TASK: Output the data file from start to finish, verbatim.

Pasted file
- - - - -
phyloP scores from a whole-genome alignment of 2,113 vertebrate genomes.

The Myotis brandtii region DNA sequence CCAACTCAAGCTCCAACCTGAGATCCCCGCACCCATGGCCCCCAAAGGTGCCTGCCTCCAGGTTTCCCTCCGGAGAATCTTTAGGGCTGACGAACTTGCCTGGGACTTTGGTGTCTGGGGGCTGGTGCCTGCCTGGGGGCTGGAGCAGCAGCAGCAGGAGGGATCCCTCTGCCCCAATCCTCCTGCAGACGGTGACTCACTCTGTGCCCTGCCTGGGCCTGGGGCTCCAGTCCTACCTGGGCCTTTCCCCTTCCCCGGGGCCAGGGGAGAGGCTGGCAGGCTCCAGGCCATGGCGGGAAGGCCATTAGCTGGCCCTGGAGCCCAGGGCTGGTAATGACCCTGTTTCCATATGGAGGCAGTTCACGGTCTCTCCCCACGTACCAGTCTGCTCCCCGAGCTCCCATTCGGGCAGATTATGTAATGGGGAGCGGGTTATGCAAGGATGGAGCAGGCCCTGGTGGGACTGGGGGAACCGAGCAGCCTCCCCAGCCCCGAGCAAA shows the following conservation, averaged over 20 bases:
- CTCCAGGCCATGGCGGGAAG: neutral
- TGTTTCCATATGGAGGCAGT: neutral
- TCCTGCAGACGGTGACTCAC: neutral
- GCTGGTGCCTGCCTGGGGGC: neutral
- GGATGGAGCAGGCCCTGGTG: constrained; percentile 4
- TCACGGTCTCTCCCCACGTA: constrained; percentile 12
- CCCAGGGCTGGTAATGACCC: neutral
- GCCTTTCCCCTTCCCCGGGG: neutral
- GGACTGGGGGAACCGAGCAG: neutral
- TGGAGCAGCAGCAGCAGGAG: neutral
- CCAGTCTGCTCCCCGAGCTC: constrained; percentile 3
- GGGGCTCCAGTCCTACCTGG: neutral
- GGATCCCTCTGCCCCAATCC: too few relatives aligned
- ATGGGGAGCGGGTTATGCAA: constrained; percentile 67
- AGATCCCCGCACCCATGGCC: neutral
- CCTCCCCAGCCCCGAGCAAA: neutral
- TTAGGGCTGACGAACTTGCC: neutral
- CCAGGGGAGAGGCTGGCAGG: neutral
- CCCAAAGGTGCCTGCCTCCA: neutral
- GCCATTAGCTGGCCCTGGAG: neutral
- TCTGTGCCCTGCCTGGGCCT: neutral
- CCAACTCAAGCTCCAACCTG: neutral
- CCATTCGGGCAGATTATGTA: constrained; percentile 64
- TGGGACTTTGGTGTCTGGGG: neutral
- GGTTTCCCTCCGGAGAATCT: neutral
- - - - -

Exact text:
phyloP scores from a whole-genome alignment of 2,113 vertebrate genomes.

The Myotis brandtii region DNA sequence CCAACTCAAGCTCCAACCTGAGATCCCCGCACCCATGGCCCCCAAAGGTGCCTGCCTCCAGGTTTCCCTCCGGAGAATCTTTAGGGCTGACGAACTTGCCTGGGACTTTGGTGTCTGGGGGCTGGTGCCTGCCTGGGGGCTGGAGCAGCAGCAGCAGGAGGGATCCCTCTGCCCCAATCCTCCTGCAGACGGTGACTCACTCTGTGCCCTGCCTGGGCCTGGGGCTCCAGTCCTACCTGGGCCTTTCCCCTTCCCCGGGGCCAGGGGAGAGGCTGGCAGGCTCCAGGCCATGGCGGGAAGGCCATTAGCTGGCCCTGGAGCCCAGGGCTGGTAATGACCCTGTTTCCATATGGAGGCAGTTCACGGTCTCTCCCCACGTACCAGTCTGCTCCCCGAGCTCCCATTCGGGCAGATTATGTAATGGGGAGCGGGTTATGCAAGGATGGAGCAGGCCCTGGTGGGACTGGGGGAACCGAGCAGCCTCCCCAGCCCCGAGCAAA shows the following conservation, averaged over 20 bases:
- CTCCAGGCCATGGCGGGAAG: neutral
- TGTTTCCATATGGAGGCAGT: neutral
- TCCTGCAGACGGTGACTCAC: neutral
- GCTGGTGCCTGCCTGGGGGC: neutral
- GGATGGAGCAGGCCCTGGTG: constrained; percentile 4
- TCACGGTCTCTCCCCACGTA: constrained; percentile 12
- CCCAGGGCTGGTAATGACCC: neutral
- GCCTTTCCCCTTCCCCGGGG: neutral
- GGACTGGGGGAACCGAGCAG: neutral
- TGGAGCAGCAGCAGCAGGAG: neutral
- CCAGTCTGCTCCCCGAGCTC: constrained; percentile 3
- GGGGCTCCAGTCCTACCTGG: neutral
- GGATCCCTCTGCCCCAATCC: too few relatives aligned
- ATGGGGAGCGGGTTATGCAA: constrained; percentile 67
- AGATCCCCGCACCCATGGCC: neutral
- CCTCCCCAGCCCCGAGCAAA: neutral
- TTAGGGCTGACGAACTTGCC: neutral
- CCAGGGGAGAGGCTGGCAGG: neutral
- CCCAAAGGTGCCTGCCTCCA: neutral
- GCCATTAGCTGGCCCTGGAG: neutral
- TCTGTGCCCTGCCTGGGCCT: neutral
- CCAACTCAAGCTCCAACCTG: neutral
- CCATTCGGGCAGATTATGTA: constrained; percentile 64
- TGGGACTTTGGTGTCTGGGG: neutral
- GGTTTCCCTCCGGAGAATCT: neutral